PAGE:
What's the loudest a sound can be? © Getty Images

What’s the loudest a sound can be?

In this extract from the QI Elves' new book, they reveal how loud a soundwave has to be for it to turn into a shockwave.

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When the volcano Krakatoa erupted in 1883, it destroyed an island, threw debris 17 miles into the air, at a speed of half a mile a second, and killed 36,000 people.

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The noise it made was so loud that sailors 40 miles away suffered burst eardrums. Even 100 miles away, the volume was 170 decibels – loud enough to do lasting damage to those that heard it. And it could still be heard 3,000 miles away – the equivalent of a sound made in Britain being audible in the US.

At its source, the sound was so loud that it went beyond what we mean by ‘sound’.

What is a decibel?

The decibel is named after Alexander Graham Bell, but a single ‘bel’ is so large that scientists tend to divide it by 10, giving us a ‘decibel’.

Decibel levels:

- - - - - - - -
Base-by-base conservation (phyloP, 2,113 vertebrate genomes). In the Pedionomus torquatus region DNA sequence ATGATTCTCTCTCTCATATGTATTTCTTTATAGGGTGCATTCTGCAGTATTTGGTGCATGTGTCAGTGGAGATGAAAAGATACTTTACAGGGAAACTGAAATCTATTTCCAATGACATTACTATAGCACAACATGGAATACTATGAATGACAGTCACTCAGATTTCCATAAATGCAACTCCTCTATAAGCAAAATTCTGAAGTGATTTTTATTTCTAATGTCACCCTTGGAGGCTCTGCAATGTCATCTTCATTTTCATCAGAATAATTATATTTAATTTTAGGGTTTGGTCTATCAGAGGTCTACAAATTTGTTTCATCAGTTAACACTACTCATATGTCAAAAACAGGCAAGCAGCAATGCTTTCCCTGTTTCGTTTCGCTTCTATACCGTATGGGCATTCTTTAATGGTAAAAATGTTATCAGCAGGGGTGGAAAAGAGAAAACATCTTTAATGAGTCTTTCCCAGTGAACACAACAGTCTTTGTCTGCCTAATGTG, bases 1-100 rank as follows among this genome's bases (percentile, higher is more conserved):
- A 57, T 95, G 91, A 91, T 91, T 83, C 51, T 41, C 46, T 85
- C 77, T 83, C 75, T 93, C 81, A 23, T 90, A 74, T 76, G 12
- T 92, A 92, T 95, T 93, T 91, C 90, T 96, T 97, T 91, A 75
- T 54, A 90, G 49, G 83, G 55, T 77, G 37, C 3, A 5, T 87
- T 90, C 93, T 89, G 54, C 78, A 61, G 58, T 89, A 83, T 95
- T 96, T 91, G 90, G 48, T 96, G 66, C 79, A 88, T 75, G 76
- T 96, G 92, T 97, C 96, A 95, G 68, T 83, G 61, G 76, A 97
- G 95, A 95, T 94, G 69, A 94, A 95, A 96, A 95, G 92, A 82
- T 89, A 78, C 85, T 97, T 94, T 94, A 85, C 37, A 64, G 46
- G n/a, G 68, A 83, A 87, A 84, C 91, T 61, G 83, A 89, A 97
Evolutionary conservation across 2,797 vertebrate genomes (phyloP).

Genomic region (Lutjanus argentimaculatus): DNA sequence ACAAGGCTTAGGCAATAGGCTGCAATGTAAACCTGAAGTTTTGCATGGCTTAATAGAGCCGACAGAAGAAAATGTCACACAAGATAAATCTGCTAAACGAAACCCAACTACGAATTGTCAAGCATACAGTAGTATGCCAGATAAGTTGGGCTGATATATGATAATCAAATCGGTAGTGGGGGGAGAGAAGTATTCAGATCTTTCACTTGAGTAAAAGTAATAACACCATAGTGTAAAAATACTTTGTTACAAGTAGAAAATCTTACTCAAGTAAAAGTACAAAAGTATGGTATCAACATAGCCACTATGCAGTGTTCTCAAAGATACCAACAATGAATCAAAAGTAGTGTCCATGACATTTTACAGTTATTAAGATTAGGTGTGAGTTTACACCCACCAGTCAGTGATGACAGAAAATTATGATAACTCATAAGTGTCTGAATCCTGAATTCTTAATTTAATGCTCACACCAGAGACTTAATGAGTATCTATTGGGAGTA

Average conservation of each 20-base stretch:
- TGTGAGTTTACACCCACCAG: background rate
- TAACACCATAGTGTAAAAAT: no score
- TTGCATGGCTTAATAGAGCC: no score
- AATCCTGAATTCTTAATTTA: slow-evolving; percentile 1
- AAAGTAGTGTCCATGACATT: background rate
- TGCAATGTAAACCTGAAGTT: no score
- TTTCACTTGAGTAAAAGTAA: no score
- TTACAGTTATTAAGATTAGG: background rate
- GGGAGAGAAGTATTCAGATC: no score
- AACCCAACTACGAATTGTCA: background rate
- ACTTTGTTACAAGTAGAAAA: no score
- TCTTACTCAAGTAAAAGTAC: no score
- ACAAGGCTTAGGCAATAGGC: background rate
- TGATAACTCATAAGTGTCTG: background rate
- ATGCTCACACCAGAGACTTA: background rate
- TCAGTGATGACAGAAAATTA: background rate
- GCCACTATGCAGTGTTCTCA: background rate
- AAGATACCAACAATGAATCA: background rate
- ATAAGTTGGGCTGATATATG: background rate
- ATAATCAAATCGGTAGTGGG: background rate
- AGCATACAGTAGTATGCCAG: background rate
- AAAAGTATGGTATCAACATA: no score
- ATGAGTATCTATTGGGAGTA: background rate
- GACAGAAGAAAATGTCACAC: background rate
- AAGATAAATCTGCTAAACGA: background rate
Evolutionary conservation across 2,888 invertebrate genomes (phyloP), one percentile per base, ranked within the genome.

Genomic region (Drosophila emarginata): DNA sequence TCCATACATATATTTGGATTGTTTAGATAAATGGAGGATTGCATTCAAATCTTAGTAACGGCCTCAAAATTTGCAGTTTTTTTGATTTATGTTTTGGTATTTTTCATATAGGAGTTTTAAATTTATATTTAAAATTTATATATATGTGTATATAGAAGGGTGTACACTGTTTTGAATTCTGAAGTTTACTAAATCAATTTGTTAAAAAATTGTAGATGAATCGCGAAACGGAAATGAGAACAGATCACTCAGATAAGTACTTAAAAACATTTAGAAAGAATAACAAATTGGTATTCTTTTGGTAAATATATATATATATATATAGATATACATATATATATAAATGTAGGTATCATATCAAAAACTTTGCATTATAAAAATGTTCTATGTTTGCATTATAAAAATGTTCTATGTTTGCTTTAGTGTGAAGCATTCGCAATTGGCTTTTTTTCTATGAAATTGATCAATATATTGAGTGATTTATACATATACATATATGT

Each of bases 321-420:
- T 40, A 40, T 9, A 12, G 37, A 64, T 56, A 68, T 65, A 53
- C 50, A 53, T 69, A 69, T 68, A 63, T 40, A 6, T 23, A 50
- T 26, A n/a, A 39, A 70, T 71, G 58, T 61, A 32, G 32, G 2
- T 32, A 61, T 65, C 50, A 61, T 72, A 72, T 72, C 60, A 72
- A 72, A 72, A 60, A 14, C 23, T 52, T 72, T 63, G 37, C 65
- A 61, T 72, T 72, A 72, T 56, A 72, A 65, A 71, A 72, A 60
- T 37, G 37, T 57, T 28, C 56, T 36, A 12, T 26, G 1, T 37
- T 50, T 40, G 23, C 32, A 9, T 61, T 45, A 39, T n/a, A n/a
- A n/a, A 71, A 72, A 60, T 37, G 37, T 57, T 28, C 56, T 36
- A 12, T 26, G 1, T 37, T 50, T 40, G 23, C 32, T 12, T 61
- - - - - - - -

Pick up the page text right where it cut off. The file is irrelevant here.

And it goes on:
• The sound of your own breathing – 10 dB
  • A whisper – 20 dB
  • A normal conversation – 60 dB
  • A noisy restaurant – 70 dB
  • An electric drill – 95 dB
  • Jill Drake, a teaching assistant who in 2000 won the Guinness World Record for the loudest individual’s shout – 129 dB

What is noise?

All noises are the result of molecules knocking against each other, in a chain stretching from the source of the sound to your eardrum. When you snap your fingers, the air molecules surrounding them are disturbed. They then bump into their neighbours, and those molecules then pass that ripple of disturbance on to their nearest neighbours, and so on, until the sound hits your eardrum, which passes the message on to your brain.

So while each molecule travels only a tiny distance, there’s a wave of energy that makes it all the way from the source of the sound to your ear. The wave consists of high-pressure areas with lots of molecules, followed by low-pressure areas that are relatively sparse.

How loud can something be?

Once you get to a certain level (194 decibels, to be precise), there comes a point where the low-pressure regions are completely empty – there are no molecules in there at all. The sound can’t get ‘louder’ than that, technically. If there is more energy in the noise source, the air molecules are just pushed along wholesale, rather than moving back and forth, and the soundwave has turned into a shockwave.

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The shockwave from Krakatoa was so strong it circled the Earth four times.

The ‘QI Elves’ are the team of researchers and writers behind BBC Two’s smash hit comedy panel show QI. Their latest book is Funny You Should Ask (£12.99, Faber) and is out now.

Funny You Should Ask cover © Faber